In Helsinki, Finland's Natural Resources Institute (Luke)reports it has revised its benchmark assessment of target carbon sink levels and now says Finland will need to raise its carbon sink sequestration numbers by another 10 percent -- lowering forest logging volumes by another 1-2 million cubic metres for a ceiling of 81-82 million cubic metres for the 2012-2025 period. Luke says its previous calculation amounted to 3 million tonnes of CO2.

The EU has also committed to reducing its GHG emissions by at least 40 pctt by 2030, compared to 1990 levels. EU directives require that logging activities relative to the tree population remain unchanged and EC has accordingly asked Finland to specify future logging amounts and assess whether its current calculations for wood use are appropriate in light of alarming rises in GHG emissions. (Source: Finland Natural Resources Institute, Barents Observer, YLE News, 11 June, 2019) Contact: Finland Natural Resources Institute, Prof. Aleksi Lehtonen, +358 29 532 6000, www.luke.fi/en

More Low-Carbon Energy News Carbon Emissions,  Forest Carbon Sink,  


Natural Forests Best for Fighting Climate Change (Ind. Report)
University of Edinburgh
Date: 2019-04-10
In the UK, researchers at the University of Edinburgh and University College London have found that natural forests store more carbon for longer periods compared to plantations and agroforestry. The researchers found the carbon sequestration potential of natural forests is 40 times greater than that of plantations, reforestation and re-greening efforts and the cultivation of commercial crops.

In reaching their conclusions, the researchers examined commitments made by 43 countries in tropical and subtropical regions, where trees grow faster and thus hold greater promise of removing atmospheric carbon.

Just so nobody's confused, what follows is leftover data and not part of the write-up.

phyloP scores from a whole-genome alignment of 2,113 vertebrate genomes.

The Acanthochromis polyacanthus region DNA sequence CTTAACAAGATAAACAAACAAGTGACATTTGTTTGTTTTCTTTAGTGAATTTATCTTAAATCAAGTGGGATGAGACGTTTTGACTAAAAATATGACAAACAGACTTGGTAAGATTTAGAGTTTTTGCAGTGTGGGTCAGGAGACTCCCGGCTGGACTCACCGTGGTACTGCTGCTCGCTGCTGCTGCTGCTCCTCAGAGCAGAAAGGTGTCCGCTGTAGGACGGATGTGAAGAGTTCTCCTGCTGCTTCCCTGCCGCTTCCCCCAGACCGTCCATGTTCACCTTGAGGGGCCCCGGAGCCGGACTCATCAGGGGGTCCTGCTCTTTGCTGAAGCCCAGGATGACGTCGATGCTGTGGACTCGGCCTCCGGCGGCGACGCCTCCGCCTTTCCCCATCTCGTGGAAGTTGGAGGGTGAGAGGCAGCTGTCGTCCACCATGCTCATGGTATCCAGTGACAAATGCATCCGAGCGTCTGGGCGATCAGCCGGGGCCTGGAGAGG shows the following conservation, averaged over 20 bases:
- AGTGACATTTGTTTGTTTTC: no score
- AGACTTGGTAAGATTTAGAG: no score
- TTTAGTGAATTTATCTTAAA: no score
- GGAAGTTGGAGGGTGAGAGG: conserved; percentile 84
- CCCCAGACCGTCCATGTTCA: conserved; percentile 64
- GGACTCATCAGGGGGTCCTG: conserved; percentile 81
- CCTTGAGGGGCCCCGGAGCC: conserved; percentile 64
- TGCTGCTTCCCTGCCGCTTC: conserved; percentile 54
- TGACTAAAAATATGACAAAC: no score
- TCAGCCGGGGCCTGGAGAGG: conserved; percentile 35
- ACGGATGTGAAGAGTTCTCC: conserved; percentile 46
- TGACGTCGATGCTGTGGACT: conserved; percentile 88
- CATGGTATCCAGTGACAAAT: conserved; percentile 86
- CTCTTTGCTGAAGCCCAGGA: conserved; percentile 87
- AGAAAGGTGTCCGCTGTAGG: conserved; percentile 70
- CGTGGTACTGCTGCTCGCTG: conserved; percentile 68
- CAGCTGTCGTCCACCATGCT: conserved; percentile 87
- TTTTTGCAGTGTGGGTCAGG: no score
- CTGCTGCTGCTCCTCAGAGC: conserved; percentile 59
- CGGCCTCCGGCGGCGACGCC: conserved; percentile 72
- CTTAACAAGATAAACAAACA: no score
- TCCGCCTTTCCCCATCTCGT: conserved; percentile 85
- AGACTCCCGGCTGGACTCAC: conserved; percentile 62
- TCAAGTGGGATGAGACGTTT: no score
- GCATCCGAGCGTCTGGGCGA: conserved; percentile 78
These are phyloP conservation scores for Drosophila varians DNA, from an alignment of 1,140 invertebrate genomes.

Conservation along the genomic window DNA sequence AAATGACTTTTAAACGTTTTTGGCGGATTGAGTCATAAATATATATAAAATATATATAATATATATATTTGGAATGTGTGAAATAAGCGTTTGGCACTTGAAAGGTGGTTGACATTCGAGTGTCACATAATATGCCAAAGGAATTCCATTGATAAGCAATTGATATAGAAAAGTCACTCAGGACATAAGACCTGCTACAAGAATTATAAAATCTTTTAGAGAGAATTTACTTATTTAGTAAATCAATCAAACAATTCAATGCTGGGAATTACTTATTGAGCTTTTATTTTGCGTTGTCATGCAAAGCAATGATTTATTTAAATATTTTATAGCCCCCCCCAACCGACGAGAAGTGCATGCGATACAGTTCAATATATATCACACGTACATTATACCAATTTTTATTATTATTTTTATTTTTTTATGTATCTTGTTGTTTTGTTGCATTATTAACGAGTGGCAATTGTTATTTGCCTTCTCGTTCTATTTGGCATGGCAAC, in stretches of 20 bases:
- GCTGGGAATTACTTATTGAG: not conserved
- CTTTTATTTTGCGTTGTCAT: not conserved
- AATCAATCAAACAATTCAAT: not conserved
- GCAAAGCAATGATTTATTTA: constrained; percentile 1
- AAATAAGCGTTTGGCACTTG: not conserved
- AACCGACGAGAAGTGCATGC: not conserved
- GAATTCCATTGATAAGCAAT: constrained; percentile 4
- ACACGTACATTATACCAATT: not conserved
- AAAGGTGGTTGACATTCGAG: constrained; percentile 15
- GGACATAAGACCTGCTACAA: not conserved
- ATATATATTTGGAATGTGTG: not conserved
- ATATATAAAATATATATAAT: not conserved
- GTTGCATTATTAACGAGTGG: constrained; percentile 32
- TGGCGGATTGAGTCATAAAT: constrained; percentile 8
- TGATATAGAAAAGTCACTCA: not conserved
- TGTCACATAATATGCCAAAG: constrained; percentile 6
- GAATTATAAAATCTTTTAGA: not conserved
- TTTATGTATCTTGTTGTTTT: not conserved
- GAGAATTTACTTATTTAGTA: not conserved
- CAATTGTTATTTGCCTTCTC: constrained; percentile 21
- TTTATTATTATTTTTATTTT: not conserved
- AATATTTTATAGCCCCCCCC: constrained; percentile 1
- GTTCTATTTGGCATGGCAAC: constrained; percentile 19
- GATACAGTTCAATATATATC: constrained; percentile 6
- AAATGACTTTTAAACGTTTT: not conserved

These countries have pledged as of October 2017 to restore a combined 2.92 million square kilometers (1.13 million square miles) of degraded and deforested land -- an area almost twice the size of Alaska. Some of these are national commitments, while others were made under the Bonn Challenge launched in 2011 by the German government and the International Union for Conservation of Nature (IUCN). The latter initiative aims to restore 3.5 million square kilometers (1.35 million square miles) of degraded and deforested land by 2030 -- greater than the land mass of India.

The researcher's analysis found that at present, 45 pct of the commitments made by the 43 countries involve planting commercially profitable trees. Many of these plantations are expected to occur in countries like Brazil, China, Indonesia, Nigeria and the Democratic Republic of Congo. In China, 98.8 pct of the area to be restored will host plantations. In Brazil, it's just over 80 pct of the targeted restoration area, with well under 1 pct for natural forests. (Source: University of Edinburgh, Mongabay, April, 2019) Contact: University of Edinburgh, /www.ed.ac.uk

More Low-Carbon Energy News University of Edinburgh,  Carbon Sequestration,  Forest Carbon Sink,  Reforestation,  


B.C. Hidden Forest Carbon Emissions Questioned (Report Attached)
Sierra Club
Date: 2019-02-13
On the Canadian West Coast, the Sierra Club B.C. is urging the province to measure and reduce "uncounted forest emissions" which, in BC, represent a major hole in the province's climate plan and show the need for a provincial forest emissions-reduction strategy.

According to the attached Sierra Club BC report, climate-warming carbon emissions released from B.C. forests in both 2017 and 2018 were more than three times higher than emissions from all other sources combined in 2016 when the province pegged its carbon footprint from non-forestry sources at 61.3 million tpy.